- The TTM2 trial showed that in patient with coma following OHCA, targeted hypothermia versus normothermia (i.e., fever control) was not associated with improved survival or functional outcomes compared to normothermia. It should be noted that patients on VA ECMO were not included in this trial.
3. What are some possible complications from TTM?
- Arrhythmias: Hypothermia slows cardiac conduction leading to bradycardia and QT prolongation which can exacerbate underlying arrhythmias such as VT/VF. Consideration can be given to actively rewarming the patient in the setting of VT/VF.
- Clotting: Core temperatures below 35°C impede the clotting cascade and platelet function. Because of this, if a patient develops significant non-compressible bleeding while undergoing TTM, consideration should be given to actively rewarm the patient.
- Shivering is a natural response to hypothermia. Suppression of this is crucial for TTM. First line strategies include propofol, fentanyl, or midazolam. Dexmedetomidine is effective, but side effects of bradycardia can limit its use. Buspirone (a 5-HT agonist), when used in conjunction with opiate analgesia or dexmedetomidine, has been shown to lower the shivering threshold. Neuromuscular blocking agents are highly effective at preventing shivering but confound the neurologic examination and may mask seizures. Patients need to be deeply sedated (typically RASS –4 or lower) and be followed with train-of-four assessments.
- Diuresis increases with hypothermia potentially leading to electrolyte loss of potassium, magnesium and phosphorous. Therefore, electrolytes need to be frequently monitored. Interestingly, total body potassium may not actually be low due to cellular shifts; thus, conservative replacement is recommended.
- Insulin resistance can develop as well.
4. How do we select appropriate patients to pursue revascularization and consider the timing of revascularization in patients with recent cardiac arrest?
- Guidelines recommend emergent coronary angiography for patients with ST-segment elevation on the post-ROSC ECG.
- However, the role and timing of revascularization after ROSC in patients without STEMI or shock is unknown.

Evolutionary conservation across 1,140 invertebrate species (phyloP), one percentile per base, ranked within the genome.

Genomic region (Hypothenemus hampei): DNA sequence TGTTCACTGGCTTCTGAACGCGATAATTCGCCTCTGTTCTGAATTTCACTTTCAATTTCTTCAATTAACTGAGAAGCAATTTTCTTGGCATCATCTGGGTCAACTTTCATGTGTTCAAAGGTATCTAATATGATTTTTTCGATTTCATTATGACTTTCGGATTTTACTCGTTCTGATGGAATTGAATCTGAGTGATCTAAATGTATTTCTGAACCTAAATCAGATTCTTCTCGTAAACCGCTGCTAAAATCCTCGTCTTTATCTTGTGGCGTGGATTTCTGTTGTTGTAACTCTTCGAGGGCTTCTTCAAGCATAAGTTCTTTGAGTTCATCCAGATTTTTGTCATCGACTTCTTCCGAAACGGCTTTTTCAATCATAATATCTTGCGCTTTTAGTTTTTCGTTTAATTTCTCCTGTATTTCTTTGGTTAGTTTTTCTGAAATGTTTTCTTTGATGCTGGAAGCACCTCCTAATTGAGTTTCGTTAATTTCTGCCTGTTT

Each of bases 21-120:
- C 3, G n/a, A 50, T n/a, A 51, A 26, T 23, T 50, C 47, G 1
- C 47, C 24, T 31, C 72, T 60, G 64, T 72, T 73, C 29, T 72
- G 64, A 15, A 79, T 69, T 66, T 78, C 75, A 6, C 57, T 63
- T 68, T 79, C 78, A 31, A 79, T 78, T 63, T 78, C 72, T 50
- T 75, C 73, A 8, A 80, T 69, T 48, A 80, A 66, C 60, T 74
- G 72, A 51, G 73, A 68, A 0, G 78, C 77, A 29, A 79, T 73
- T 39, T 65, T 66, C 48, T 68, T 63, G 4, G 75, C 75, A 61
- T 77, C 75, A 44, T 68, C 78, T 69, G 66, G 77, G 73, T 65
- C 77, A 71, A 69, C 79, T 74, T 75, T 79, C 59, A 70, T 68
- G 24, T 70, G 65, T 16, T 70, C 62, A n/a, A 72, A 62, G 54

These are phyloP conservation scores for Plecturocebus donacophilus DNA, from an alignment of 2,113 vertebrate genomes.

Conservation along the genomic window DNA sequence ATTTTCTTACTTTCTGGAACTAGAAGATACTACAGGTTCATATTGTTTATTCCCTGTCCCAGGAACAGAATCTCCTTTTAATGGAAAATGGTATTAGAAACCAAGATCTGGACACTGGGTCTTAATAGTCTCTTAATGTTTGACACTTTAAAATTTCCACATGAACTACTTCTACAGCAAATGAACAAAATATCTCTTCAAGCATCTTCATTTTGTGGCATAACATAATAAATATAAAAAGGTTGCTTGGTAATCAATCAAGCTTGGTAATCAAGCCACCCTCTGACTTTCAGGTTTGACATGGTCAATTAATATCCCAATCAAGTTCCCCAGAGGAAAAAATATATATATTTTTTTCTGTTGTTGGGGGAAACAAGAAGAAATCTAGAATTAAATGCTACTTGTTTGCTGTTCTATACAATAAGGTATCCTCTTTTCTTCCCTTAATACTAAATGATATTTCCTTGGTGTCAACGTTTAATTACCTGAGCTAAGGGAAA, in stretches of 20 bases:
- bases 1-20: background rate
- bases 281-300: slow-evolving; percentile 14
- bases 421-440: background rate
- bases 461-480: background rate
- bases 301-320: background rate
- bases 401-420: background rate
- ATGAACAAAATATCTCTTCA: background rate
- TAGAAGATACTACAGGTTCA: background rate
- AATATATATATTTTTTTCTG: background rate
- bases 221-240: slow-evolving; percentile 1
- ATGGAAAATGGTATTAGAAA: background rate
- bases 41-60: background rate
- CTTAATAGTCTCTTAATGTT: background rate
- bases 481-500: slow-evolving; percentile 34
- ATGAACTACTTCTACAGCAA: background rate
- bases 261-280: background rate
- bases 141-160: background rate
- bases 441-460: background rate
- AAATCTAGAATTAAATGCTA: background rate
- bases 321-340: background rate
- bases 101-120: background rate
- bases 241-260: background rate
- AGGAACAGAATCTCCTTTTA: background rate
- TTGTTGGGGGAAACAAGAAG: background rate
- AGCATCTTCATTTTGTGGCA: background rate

- The role of coronary angiography in cardiac arrest with non-shockable rhythms is also unknown.
5. What is the physiologic basis for eCPR?
- The biggest predictor of post-arrest outcome is time.
- In the ALPS trial (2016), patients who underwent zero to nine minutes of CPR with ROSC had a survival of 65%. Survival dropped by 17% for every extra 10 minutes of CPR, such that there were no survivors in the amiodarone arm of the trial after 40 minutes.
- The results of this study were replicated at the University of Minnesota: OHCA brought to University of Minnesota Cath lab within 30 minutes of their cardiac arrest had a >90% survival rate. Survival rate drops over elapsed time: for every additional 10 minutes of ACLS, there is 25% additional mortality. If VA ECMO is initiated >90 minutes after arrest, survival is poor (10-15%). The study showed eCPR was associated with improved neurologically favorable survival at all CPR durations <60 minutes, despite severe progressive metabolic derangement. However, CPR duration remains a critical determinate of survival.
6. What is the evidence base for eCPR?
- The ARREST trial (the 1st RCT of eCPR) showed that early VA ECMO-facilitated resuscitation for patients with OHCA and refractory VF significantly improved survival to hospital discharge when compared to standard ACLS treatment.
- The trial comprised of 30 OHCA patients in refractory VT/VF (failed 3 shocks in the field) and ongoing CPR randomized to usual ACLS vs VA ECMO placement in the cath lab with subsequent coronary angiogram.
- The plan was to enroll 77 patients in the trial; however, after the 1st analysis, the trial was stopped early due to reaching pre-specified benefit endpoint. There was a large improvement in the primary outcome of survival to hospital discharge (43% versus 7%). Survival to 3 and 6 months was also better in the VA ECMO CPR group (43% vs 0%, p=0.006).
- The ARREST trial showed that early VA ECMO-facilitated resuscitation for patients with OHCA and refractory VF significantly improved survival to hospital discharge when compared to standard ACLS treatment.
- Based on this evidence, we know the likelihood of ROSC in the field drops significantly after 20-25 minutes. Thus, if the patient receives >3 shocks or >15-20 min of ongoing CPR without recovery of a perfusing rhythm, VA ECMO should be considered.
References – Cardiac Arrest, E-CPR, & Post-Arrest Care
- Bartos JA, Grunau B, Carlson C, et al. Improved Survival With Extracorporeal Cardiopulmonary Resuscitation Despite Progressive Metabolic Derangement Associated With Prolonged Resuscitation. Circulation. 2020 Mar 17;141(11):877-886.